4) Is the claim directed to an abstract idea arbitrarily limited to a particular technological environment? (Flook)
5) Does the claim satisfy the Freeman-Walter-Abele test:
i) Step 1: does the claim recite an algorithm?
ii) Step 2: if so is the algorithm “applied in any manner to physical elements or process steps?”
6) Does the claimed process produce a “useful concrete and tangible result”? (State Street Bank)
7) Would the claim stifle progress in science and the useful arts? (Benson)
8) Is there “a clear indication that the claimed method is not directed to an abstract idea?” (USPTO)
As we have seen in the case law, none of these rules and tests is dispositive by itself, but taken collectively as list of factors, they may provide a convenient tool for assessing the cases that push the bounds of patentable subject matter.
By Dominic A. Frisina JD, MA
 Bilski et al., v. Kappos, 561 US ___ (2010); Slip Op. at 8.
 Slip Op. Part III at 13.
 Concurring Opinion, pp. 2 (“The wiser course would have been to hold that petitioners’ method is not a ‘process’ because it describes only a general method of engaging in business transactions – and business methods are not patentable.”).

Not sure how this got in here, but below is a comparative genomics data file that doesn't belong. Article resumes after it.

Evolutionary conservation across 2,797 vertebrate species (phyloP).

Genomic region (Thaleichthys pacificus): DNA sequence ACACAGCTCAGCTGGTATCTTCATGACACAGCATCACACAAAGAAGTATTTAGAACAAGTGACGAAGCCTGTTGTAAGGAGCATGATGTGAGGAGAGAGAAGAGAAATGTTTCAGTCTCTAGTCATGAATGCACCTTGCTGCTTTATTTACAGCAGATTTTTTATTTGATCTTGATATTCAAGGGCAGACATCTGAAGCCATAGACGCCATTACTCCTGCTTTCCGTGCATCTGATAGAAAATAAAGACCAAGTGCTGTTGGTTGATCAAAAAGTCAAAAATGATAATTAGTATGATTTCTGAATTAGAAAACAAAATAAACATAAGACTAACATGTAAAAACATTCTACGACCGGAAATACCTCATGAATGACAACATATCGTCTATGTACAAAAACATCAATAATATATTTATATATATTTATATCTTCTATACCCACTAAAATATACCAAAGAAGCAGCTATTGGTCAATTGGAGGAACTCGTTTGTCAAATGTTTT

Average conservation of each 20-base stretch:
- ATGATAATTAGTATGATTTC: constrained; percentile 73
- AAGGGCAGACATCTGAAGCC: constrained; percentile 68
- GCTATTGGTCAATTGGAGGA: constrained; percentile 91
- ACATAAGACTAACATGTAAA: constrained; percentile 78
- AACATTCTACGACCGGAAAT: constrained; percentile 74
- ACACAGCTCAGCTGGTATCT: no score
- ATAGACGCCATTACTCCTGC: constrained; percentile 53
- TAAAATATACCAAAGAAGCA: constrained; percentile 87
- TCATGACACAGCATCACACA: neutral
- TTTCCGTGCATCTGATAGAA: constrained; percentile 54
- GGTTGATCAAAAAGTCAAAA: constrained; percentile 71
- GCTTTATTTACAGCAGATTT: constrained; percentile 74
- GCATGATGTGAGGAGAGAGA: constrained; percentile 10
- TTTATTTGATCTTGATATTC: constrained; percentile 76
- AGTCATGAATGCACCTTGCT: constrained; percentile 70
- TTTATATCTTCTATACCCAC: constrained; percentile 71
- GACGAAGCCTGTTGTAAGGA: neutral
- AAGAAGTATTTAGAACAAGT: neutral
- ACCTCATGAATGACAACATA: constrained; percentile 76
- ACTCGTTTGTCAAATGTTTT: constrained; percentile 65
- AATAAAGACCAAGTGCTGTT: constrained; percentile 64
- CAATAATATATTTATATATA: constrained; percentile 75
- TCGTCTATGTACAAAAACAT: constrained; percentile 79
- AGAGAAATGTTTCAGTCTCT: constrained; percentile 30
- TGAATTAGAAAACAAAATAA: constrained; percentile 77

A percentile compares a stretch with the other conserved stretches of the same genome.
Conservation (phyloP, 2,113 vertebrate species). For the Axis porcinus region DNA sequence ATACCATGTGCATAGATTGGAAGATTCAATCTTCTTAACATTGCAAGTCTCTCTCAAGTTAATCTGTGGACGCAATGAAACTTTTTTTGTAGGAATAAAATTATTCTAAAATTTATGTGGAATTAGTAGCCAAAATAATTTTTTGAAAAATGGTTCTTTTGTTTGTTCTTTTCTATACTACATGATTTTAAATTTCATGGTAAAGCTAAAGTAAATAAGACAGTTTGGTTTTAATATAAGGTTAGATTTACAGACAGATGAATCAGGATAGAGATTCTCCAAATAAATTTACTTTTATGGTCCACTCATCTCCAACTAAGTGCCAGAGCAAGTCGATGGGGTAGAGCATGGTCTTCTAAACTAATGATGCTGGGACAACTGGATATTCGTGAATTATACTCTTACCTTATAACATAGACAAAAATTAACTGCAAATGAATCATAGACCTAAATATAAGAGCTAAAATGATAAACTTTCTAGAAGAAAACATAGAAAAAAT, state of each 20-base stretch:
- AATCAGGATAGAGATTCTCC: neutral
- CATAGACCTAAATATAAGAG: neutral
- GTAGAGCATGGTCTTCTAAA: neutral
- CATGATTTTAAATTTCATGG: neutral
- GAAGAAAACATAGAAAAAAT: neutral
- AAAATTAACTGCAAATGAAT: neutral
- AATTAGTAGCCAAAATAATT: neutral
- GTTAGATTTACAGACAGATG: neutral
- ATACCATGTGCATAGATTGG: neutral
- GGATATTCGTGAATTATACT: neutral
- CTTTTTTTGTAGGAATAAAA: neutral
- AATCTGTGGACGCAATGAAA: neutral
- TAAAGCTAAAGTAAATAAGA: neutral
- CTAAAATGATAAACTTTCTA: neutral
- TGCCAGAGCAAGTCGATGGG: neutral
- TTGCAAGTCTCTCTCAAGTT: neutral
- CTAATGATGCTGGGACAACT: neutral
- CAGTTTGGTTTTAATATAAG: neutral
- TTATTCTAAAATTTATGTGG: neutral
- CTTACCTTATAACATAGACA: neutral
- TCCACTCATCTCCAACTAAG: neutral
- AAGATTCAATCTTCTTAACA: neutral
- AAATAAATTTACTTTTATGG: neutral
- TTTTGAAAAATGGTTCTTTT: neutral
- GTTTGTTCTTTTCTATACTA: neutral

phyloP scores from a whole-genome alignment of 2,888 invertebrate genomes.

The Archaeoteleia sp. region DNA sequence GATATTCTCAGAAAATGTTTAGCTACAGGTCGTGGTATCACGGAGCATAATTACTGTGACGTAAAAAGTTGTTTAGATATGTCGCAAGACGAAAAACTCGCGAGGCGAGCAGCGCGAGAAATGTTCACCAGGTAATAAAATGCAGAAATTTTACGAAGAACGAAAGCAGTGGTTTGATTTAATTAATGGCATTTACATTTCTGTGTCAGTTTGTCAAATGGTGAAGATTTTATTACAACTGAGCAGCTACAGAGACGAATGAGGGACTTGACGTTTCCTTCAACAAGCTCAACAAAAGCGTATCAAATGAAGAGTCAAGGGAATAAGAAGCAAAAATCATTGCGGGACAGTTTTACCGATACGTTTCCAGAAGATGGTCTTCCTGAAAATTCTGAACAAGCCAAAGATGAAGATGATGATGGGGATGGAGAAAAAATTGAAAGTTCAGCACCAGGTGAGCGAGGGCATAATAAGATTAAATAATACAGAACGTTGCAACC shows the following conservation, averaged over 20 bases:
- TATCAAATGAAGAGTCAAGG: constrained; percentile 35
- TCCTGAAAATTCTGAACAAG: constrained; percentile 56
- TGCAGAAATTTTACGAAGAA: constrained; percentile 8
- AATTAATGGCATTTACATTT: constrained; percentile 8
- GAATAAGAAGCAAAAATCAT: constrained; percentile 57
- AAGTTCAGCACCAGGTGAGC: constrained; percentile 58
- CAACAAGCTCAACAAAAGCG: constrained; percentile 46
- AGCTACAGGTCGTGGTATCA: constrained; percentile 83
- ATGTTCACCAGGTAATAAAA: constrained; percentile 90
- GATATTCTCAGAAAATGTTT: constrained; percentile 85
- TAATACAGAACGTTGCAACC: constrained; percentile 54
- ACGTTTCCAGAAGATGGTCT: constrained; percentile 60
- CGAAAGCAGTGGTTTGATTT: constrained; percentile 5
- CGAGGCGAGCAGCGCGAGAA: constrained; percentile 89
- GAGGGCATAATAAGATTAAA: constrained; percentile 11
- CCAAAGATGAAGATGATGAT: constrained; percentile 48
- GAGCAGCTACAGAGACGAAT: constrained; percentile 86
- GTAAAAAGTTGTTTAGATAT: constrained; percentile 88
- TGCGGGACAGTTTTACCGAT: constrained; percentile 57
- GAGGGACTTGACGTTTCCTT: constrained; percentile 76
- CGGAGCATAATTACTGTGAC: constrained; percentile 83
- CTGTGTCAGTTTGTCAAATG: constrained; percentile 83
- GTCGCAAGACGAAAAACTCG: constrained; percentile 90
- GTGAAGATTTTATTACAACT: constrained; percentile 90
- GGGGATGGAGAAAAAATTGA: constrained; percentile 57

Slip. Op. at 11 citing 35 U.S.C. §273(a)(3).
 State Street Bank & Trust Co. v Signature Financial Group, Inc., 149 F.3d 1368, 1373 (Fed. Cir. 1998) citing In re Bilski, 545 F.3d 943, 1004 (Fed. Cir. 2008).
 USPTO internal memorandum (June 2010).
 Gottschalk v. Benson, 409 U. S. 63, 67 (1972).
 United States Constitution, Art. I, §8.
 Bilski v. Kappos, 561 US __ (2010).
 Benson, 409 U. S. 63, 70.
 Parker v. Flook, 437 U. S. 584, 588-589 (1978). See also Bilski v. Kappos, Slip Op. at 14 citing Diamond v. Diehr, 450 US 175 at 191-192 (“the prohibition against patenting abstract ideas ‘cannot be circumvented by attempting to limit the use of the formula to a particular technological environment’ or adding ‘insignificant post-solution activity.'”)(summarizing Flook, 437 US 584, at 594).
 In re Abele, 684 F.2d 902 (CCPA 1982).
 State Street, 149 F. 3d 1368, 1373.
 Benson, 409 U. S. 63, 67.
 USPTO internal memorandum (June 2010).